AIDS had begun to be recognized as a public-health crisis during the early s, but the general public had relatively little knowledge about it. Little knowledge, but plenty of suspicion and fear. Despite a small, vocal community of activists calling for a government response to the crisis, AIDS was a deeply stigmatizing burden. Most Americans believed the complex disease affected only gay men; it was some time before it became known that intravenous drug users, those who received blood transfusions containing the HIV virus and other groups also were at risk. President Ronald Reagan would not speak publicly about AIDS and the need to combat the disease for years after he took office in
The short, monumental existence of a queer rock star and the history of HIV are all wrapped up in one fascinating new rock biography. As the singer lay in what would become his deathbed, medication coursed through his veins, introduced into his bloodstream via an expensive Hickman catheter implanted in his neck. The drugs and a faithful servant would stave off pain and nausea so he could enjoy his elaborate Japanese gardens and lovingly curated London home a bit longer. By the time he decided to go off of AZT, a gaggle of paparazzi and celebrity watchers were stationed outside his home, each trying to get a glimpse of the much-loved man as he withered away.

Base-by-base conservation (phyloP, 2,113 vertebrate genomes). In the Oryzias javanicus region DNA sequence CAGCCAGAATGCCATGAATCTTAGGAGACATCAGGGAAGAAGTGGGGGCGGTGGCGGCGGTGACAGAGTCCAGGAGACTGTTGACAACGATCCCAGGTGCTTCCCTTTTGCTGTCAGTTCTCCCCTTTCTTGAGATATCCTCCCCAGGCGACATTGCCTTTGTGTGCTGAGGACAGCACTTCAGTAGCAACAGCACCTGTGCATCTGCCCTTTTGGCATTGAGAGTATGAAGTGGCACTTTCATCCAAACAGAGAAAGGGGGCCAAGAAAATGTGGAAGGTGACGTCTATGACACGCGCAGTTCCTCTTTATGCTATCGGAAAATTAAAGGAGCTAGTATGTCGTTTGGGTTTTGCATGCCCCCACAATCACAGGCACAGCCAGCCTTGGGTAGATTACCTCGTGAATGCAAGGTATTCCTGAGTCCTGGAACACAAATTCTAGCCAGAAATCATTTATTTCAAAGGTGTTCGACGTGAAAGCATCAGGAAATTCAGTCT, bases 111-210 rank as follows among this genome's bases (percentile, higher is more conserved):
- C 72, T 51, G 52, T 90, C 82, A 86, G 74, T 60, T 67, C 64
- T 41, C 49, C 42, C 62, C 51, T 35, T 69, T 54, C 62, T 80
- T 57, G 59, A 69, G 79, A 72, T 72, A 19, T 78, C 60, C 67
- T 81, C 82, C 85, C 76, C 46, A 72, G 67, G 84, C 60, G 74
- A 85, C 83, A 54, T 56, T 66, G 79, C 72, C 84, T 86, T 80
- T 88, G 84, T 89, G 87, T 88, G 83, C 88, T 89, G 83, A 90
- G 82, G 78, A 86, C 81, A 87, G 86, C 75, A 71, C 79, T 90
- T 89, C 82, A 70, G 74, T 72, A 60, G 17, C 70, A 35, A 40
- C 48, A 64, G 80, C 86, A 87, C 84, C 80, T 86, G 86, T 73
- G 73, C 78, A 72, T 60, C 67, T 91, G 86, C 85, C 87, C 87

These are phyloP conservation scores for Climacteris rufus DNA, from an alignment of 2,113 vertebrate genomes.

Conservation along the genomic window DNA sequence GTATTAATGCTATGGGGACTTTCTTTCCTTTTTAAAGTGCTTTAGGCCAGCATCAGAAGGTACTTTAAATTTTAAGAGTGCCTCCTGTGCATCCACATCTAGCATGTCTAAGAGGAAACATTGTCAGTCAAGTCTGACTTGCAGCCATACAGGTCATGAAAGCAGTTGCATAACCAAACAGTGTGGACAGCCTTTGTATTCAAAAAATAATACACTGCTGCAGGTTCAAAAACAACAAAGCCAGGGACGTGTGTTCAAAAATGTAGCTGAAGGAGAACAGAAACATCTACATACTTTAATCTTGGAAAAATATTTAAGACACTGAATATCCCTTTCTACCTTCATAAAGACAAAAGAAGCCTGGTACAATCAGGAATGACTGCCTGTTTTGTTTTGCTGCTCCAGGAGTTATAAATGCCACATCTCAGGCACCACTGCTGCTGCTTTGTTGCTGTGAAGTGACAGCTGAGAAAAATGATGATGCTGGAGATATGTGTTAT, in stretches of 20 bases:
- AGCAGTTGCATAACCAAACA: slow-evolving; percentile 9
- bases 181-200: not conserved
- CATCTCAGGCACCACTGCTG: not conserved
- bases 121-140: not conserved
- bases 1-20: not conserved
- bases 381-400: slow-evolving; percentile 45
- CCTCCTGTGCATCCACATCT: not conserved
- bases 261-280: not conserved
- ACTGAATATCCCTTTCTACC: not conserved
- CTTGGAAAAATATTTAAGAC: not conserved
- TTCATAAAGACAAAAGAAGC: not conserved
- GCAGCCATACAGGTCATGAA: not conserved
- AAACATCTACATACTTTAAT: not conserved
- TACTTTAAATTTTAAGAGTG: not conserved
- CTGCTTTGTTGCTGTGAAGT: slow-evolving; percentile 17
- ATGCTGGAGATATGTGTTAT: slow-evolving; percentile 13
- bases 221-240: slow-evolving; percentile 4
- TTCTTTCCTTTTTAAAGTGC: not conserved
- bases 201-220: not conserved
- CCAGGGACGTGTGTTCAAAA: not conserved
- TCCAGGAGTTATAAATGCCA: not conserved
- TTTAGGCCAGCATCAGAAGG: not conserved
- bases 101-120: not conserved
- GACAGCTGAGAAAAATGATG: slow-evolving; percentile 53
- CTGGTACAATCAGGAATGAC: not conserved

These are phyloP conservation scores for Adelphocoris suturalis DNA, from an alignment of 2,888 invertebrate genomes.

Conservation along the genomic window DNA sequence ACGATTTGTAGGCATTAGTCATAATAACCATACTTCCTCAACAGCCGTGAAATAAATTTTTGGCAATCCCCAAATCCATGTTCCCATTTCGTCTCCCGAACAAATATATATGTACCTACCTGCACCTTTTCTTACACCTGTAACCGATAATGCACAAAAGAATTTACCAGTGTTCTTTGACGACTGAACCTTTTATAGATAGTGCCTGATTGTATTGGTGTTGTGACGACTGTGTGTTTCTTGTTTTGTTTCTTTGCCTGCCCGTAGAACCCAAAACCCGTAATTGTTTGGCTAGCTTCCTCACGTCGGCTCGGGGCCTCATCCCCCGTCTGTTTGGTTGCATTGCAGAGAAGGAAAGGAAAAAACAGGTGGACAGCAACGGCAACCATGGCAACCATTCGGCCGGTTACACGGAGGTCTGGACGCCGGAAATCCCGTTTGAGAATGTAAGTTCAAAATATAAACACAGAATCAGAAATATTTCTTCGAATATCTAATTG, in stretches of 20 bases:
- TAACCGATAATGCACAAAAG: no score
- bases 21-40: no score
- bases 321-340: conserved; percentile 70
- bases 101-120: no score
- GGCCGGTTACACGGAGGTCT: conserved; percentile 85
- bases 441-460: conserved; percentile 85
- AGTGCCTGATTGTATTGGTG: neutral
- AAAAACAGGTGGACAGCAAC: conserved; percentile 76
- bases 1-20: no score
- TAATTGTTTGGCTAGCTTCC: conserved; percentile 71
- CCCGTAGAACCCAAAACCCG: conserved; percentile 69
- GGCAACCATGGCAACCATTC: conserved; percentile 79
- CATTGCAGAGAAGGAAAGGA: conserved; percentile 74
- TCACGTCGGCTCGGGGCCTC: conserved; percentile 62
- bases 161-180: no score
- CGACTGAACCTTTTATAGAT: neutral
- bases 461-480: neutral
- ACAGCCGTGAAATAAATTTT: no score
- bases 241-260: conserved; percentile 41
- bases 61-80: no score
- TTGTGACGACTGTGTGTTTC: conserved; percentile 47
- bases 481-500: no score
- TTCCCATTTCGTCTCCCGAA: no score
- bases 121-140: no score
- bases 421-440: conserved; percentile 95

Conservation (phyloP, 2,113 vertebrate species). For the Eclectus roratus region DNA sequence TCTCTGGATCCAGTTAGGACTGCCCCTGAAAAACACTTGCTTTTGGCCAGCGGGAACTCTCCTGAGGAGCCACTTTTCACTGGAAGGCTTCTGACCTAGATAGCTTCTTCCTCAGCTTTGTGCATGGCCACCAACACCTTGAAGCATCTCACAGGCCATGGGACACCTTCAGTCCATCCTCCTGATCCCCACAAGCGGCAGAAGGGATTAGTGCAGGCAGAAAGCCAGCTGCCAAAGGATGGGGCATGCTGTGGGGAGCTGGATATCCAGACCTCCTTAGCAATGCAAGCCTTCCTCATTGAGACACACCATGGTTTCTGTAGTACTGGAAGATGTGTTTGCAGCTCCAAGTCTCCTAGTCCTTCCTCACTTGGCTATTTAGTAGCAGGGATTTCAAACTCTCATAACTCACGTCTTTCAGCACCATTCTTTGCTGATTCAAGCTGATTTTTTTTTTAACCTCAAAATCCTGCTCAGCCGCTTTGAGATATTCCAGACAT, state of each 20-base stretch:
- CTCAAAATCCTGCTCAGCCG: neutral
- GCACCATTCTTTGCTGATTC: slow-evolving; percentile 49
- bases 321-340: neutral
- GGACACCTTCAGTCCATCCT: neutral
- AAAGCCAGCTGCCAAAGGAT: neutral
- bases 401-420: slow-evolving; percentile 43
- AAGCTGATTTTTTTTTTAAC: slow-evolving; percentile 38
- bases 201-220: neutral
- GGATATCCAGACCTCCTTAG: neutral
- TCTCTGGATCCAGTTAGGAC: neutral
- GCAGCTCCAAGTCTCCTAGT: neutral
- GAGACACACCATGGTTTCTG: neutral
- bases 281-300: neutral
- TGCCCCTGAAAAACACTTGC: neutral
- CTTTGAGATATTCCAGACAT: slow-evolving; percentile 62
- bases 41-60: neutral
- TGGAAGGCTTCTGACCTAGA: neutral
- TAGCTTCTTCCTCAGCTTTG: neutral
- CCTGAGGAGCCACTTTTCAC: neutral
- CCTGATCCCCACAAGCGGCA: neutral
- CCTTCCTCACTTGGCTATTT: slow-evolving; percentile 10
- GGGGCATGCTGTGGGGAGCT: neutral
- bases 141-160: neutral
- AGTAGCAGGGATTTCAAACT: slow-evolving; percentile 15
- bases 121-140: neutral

He did. What it did do is usher in a greater focus on fundraising for AIDS charities and government funding for research. Comedienne Joan Rivers , who, like Barbra Streisand and Bette Midler, owes her widespread popularity to early gay support, has lost several friends to the disease.